By contrast, when politicians and bureaucrats allocate resources (either directly via spending programs, or indirectly via regulation or tax distortions), feedback mechanisms are very weak. Once politicians intervene, they never seem to care if they are generating positive results. There are plenty of examples, however, of government imposing high costs while producing no benefits. Or even producing harm.

And let’s not forget that “Public Choice” teaches us that interest groups will manipulate government to obtain unearned benefits.

The main lesson from all this information is that it’s good to have small government rather than large government.

But there’s a secondary lesson about how the economic harm of government can be reduced if market forces somehow can be part of the process. And that’s why a new study from two Italian economists at the Centre for Economic and International Studies is worth sharing.

The abstract of the study is a good summary.

We empirically investigate the effect of oversight on contract outcomes in public procurement. In particular, we stress a distinction between public and private oversight: the former is a set of bureaucratic checks enacted by contracting offices, while the latter is carried out by private insurance companies whose money is at stake through so-called surety bonding. We analyze the universe of U.S. federal contracts in the period 2005-2015 and exploit an exogenous variation in the threshold for both sources of oversight, estimating their causal effects on costs and execution time. We find that: (i) public oversight negatively affects outcomes, in particular for less competent buyers; (ii) private oversight has a positive effect on outcomes by affecting both the ex-ante screening of bidders – altering the pool of winning firms – and the ex-post behavior of contractors.

In other words, normal bureaucratic waste, featherbedding, and cost overruns are less likely when the private sector does the oversight.

And here’s an excerpt from the text for those who want more details.

…we propose a distinction between public and private oversight, depending on its source. Public oversight includes all formal checks – cost certifications, pricing data transmission, production surveillance – which the contracting authorities enact during the contract awarding phase and execution. It typically involves considerable paperwork for both the buyer and the sellers. At the cost of some red tape, it is aimed at alleviating the moral hazard problem… On the other hand, private oversight involves third parties – surety companies – issuing bonds (surety bonds) to secure the buyer against unpredictable events. If the seller fails to fulfill contractual tasks, contracting authorities make claims to recover losses. A surety is then called on either to complete the public work by themselves (i.e. with their own resources or by subcontracting) or to refund the authority of the bond value. Being liable in case of unsatisfactory contract outcomes, the sureties have strong incentives both to screen bidders (ex ante) and to monitor contractors (ex post). They help mitigate the asymmetry of information between the buyer and the sellers thanks to their experience of the market – i.e. access to private information – and the screening enacted through price discrimination on premia, which directly affects offers placed by potential contractors. Hence, private oversight enhances the selection of the best contractors and provides a second tier of monitoring of contractors’ progresses.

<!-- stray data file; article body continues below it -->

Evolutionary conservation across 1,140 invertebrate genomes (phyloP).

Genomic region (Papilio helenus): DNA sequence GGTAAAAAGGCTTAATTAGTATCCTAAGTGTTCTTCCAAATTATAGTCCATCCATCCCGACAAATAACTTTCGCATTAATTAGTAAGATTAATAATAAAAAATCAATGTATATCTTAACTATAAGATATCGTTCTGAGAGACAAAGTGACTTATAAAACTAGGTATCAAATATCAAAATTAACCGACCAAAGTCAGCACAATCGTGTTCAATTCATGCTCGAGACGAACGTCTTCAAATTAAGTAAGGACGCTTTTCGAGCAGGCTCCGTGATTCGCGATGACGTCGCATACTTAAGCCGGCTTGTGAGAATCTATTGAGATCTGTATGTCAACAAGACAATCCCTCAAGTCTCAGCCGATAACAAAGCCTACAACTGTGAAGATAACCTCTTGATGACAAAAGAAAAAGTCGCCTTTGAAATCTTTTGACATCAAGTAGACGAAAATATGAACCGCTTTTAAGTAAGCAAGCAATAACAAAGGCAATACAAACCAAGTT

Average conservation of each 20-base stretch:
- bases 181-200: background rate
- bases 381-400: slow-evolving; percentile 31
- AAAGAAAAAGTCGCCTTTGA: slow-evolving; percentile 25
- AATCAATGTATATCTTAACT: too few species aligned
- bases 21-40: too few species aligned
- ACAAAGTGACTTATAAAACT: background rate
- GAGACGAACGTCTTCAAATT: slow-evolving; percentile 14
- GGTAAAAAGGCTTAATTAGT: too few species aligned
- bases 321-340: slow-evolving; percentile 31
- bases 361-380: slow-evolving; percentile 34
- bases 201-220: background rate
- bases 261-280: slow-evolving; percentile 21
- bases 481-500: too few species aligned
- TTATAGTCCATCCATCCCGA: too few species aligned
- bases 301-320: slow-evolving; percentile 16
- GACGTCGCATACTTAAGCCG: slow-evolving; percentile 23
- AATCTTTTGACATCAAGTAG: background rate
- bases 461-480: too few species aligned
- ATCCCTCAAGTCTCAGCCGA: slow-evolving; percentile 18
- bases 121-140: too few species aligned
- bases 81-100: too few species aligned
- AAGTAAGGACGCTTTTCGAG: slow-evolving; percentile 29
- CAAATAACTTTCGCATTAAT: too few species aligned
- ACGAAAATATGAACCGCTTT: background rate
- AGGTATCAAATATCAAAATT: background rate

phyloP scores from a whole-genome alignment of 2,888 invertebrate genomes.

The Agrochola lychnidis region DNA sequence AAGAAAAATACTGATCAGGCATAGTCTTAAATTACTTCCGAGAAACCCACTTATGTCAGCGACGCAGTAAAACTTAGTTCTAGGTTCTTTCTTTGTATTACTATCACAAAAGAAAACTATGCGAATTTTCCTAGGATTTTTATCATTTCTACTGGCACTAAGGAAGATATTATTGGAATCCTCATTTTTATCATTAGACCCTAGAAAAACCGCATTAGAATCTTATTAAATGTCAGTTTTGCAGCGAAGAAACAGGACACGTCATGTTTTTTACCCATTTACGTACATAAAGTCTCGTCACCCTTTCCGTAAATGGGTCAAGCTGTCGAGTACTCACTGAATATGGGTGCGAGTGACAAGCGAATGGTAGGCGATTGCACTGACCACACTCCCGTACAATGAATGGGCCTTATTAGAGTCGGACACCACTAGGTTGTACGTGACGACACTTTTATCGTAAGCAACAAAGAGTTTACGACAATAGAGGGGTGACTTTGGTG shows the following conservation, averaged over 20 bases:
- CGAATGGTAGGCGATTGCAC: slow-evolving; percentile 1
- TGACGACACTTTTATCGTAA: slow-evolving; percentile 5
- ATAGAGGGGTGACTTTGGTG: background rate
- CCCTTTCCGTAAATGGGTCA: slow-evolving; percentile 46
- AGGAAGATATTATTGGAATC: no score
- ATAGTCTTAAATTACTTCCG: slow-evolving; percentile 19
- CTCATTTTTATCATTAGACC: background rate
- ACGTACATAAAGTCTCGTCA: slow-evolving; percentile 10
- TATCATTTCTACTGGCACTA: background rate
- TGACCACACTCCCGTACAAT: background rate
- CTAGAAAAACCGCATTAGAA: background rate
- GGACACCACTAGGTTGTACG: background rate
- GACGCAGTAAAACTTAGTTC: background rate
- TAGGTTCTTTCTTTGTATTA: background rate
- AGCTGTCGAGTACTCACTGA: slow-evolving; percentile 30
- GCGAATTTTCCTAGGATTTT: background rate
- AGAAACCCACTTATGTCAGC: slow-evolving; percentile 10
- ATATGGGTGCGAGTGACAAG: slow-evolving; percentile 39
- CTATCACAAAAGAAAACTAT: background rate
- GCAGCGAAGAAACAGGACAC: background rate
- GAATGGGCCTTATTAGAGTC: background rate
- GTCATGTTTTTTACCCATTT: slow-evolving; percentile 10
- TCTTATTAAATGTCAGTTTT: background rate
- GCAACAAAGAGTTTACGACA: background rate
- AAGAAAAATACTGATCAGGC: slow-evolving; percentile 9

This is encouraging. It would be nice to have smaller government, but it also would be nice to get the most bang for the buck when the government does spend money.

To be sure, there are probably many parts of government that are impervious to market forces.

But surely there are many ways to protect taxpayers by creating incentives to save money.

  • For instance, on the programmatic level, we can enlist the private sector to fight rampant Medicare and Medicaid fraud by allowing private investigators to keep a slice of any recovered funds.
  • And on the sectoral level, we can achieve big educational gains with school choice, thus giving schools a bottom-line incentive to attract students with better outcomes.
  • Last but not least, we can rely on the competitive impact of federalism to encourage better macroeconomic policy by state and local governments.

The moral of the story, needless to say, is that the private sector does a better job than government. So let’s do what we can to unleash market forces. Be more like Hong Kong and less like Venezuela.